Never pick a lock that you rely upon.
We go to various events throughout the year teaching people how to pick locks. There’s a handful of questions that always come up. As I’m reading some of Chubb’s writings, this strikes me as relevant. This comes after the robbing of a jewelers in 1865. We’re often asked, “what lock should I buy?”
Allow us in reply to state that as manufacturers of many thousand safes of various strengths during the last 30 years, we have never known or heard in any instance of our make having been opened by the violence of thieves, although they have been subjected to attacks of every conceivable sort. We have met and baffled every successive phase of safe-breaking as it has arisen. Nor are we alone in this; it is only fair to our competitor, Mr John Tann, of Walbrook, to say that it was one of his excellent safes which preserved the bulk of Mr Johnson’s property.
It stands to common sense that the strength and security of safes and strongrooms should be proportioned to the value of their contents and their liability to attack. What would be quite sufficient as a secure safe for a dwelling house, with people nearly always about, would be absurd for a jeweler’s shop or a bank: and in these latter cases, safe within safe, of the strongest and best make, should always be adopted. Cheap safes are about the dearest things people can buy, notwithstanding the pretentions of their makers.
Without making any absurd claims of perfection, safemakers who understand their business will not be beaten by the thieves, but will make such practical improvements as may become necessary; still, the custodians of valuable property peculiarly liable to the attacks of burglars must remember that extra strength involves additional costs, and that reasonable care and watchfulness should not be dispensed with.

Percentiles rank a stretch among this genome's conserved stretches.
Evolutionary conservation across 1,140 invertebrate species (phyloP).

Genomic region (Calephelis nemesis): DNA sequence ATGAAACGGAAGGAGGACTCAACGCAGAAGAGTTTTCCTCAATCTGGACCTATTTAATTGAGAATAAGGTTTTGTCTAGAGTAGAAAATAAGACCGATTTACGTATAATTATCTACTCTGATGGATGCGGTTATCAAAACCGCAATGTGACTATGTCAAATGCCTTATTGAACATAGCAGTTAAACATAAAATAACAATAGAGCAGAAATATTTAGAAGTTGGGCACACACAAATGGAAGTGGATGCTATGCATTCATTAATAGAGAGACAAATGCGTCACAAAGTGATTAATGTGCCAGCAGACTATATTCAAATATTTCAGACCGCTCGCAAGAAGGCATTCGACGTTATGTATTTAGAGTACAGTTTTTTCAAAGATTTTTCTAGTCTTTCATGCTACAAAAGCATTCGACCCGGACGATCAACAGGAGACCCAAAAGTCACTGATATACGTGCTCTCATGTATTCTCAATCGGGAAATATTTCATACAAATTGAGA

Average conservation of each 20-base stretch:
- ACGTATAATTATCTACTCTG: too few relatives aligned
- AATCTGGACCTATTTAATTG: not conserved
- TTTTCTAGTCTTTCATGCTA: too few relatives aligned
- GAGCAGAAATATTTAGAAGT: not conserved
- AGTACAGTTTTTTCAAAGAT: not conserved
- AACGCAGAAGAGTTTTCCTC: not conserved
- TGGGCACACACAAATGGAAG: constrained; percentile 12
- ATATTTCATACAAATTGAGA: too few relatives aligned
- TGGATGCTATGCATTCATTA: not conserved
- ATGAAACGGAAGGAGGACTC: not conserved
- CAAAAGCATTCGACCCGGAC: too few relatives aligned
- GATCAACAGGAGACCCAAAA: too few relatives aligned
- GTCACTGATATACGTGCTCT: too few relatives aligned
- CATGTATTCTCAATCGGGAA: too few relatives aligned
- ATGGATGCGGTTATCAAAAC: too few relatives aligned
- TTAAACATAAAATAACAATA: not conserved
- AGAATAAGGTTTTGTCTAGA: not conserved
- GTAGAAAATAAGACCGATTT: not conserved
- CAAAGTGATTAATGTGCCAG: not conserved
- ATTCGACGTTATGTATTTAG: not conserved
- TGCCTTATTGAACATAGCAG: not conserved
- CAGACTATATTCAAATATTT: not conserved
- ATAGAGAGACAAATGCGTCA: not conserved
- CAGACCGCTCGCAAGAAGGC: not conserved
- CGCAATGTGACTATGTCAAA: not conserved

And a short excerpt from another piece.
…it must be understood that the thief seldom attacks the front of the house, particularly if it be on a street, except under peculiar circumstances.
In essence, the answer is: buy the lock that you will lock. For most of us, a thief will either find another way in (e.g. a brick through the window), or they’ll move on. If you have more valuable things to lock up, then spend more money on a nicer lock (I leave the debate of the quality of various locks to the reader).
I just wanted to post about some of these cool locks that showed up to our meeting this week. A newbie showed up with a box full of fun things. Pictured below are an Egyptian lock that he says is some 300-400 years old, and the top-inside of a cash box. The Egyptian lock has pins in the top of the large piece that drop into the bar that slides back and forth. The wooden toothbrush-looking key is used to push up on those pins and pull the bar back.
Not pictured are a couple of Bramah locks that he brought in. You may have read about these locks.
Great video of a tear down of a great lock.
Not everything needs to be connected to the Internet.
Elvencraft compiled a handy list of locksport references; books, videos, groups, anything you might be searching for.
Just in time for, um, I don’t know. Some holiday.
I’m going to have to try a few things around the house.
Oops. Washington post published a picture of the TSA master keys. Now you can 3D print your own.
We’re setting up a lock pick village at Maker Faire again this year. Come on by, pick locks and check out all the makers. We’ll have a 15 presentation every hour, followed by time for you to practice on our locks.
The Faire is on July 25 and 26, 9:30am to 6:00pm.